If you are following #SampleSunday you'll know the drill. If this is your first time, writers are posting samples of their work each Sunday and Tweeting the new upload. If you like what you read, please leave a comment and ReTweet. Many thanks.
Thought I'd start this offering with a couple of review snippets. Read more at http://tinyurl.com/39jpmlf
…Fast-paced and thrilling, the novel captures the reader from start to finish. The language that Acaster uses is full of vivid imagery and rich descriptions that are sure to engage the reader; painting either a beautiful image of the various landscapes or of the chilling moments filled with tension.
HullFire, Feb 2010 issue Student Magazine, University of Hull (the main setting in the book)
…The historical detail is immaculate, as is the authentic detail of modern student-life, the whole suffused with a rich pagan sexuality… Superbly gripping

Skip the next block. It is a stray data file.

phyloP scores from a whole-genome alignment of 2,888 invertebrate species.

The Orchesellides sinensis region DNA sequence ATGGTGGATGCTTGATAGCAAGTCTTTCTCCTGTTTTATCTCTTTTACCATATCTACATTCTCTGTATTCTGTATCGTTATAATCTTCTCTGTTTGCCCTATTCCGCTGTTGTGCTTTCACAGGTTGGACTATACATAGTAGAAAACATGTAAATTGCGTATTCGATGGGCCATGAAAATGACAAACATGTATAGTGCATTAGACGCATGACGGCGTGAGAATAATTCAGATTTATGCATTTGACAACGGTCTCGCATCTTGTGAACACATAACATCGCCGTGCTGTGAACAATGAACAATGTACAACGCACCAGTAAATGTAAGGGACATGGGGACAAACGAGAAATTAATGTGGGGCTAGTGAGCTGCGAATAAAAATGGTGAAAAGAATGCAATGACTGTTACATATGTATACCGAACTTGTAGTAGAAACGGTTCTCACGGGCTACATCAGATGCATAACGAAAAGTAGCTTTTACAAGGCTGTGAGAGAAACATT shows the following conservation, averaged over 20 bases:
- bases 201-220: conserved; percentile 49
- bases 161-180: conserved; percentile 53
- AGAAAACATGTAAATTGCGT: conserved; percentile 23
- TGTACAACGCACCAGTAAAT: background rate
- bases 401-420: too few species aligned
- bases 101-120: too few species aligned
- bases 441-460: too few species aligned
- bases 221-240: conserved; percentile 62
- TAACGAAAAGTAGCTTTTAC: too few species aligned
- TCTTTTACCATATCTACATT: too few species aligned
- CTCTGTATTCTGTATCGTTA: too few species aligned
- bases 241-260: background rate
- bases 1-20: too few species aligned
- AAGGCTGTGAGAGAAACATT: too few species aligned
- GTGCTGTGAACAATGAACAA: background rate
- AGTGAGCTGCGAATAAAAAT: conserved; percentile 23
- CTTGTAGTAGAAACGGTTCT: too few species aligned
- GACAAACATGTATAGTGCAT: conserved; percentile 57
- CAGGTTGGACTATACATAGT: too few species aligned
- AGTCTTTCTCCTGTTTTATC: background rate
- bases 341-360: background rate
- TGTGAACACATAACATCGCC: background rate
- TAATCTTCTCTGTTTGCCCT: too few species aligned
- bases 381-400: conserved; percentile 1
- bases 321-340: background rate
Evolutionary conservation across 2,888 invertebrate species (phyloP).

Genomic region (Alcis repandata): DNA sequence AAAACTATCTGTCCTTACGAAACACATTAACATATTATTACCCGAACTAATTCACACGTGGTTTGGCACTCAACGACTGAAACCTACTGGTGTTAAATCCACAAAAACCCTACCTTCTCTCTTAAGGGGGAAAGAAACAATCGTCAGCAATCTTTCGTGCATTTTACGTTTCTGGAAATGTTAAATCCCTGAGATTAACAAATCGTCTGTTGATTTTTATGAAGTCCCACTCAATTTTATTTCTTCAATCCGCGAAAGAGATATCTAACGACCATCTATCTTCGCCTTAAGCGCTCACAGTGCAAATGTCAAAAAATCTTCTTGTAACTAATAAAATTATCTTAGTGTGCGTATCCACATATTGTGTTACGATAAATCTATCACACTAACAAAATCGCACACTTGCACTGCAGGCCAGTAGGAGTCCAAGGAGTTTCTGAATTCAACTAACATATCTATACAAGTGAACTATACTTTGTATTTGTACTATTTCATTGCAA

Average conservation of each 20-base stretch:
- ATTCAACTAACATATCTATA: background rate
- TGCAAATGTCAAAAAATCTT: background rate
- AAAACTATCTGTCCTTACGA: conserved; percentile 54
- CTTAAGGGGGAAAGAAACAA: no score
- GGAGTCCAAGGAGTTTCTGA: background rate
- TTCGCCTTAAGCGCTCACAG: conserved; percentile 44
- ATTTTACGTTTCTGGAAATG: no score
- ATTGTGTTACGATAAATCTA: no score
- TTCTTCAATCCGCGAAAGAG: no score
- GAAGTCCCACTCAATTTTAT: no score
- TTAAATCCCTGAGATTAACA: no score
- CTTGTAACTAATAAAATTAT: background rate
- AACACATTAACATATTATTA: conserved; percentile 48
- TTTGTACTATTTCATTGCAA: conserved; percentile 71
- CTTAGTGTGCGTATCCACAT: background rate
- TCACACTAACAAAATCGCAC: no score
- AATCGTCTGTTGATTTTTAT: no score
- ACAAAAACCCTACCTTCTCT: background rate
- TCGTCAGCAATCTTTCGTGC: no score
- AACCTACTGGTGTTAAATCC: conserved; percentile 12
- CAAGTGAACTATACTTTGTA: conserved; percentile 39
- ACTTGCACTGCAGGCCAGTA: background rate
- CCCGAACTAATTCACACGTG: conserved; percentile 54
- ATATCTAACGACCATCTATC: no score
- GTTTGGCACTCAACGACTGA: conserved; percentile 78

After last week’s Prologue – read it first as it is pertinent – here’s part of the opening chapter. Be advised that it contains some swearing, normal to late teen blokes. Part 2 will be posted next Sunday. Enjoy!
Chapter 1 – Part 1
His lungs were on fire and his legs felt like lead. If he had not been able to see the wall looming towards him, Nick would have thrown in the towel and collapsed on the grass. But Murray was behind him, stomping on his heels with the power of a raging bull elephant, the same height as himself but twenty kilos heavier, and Nick knew that he should have burned him off the park, should have been standing at the finish with his usual quip about the beer growing warm and the girls all being taken. But he wasn’t. Was nowhere near it. Murray was gaining on him. Was going to catch him and pass him. And there wasn’t a thing he could do about it.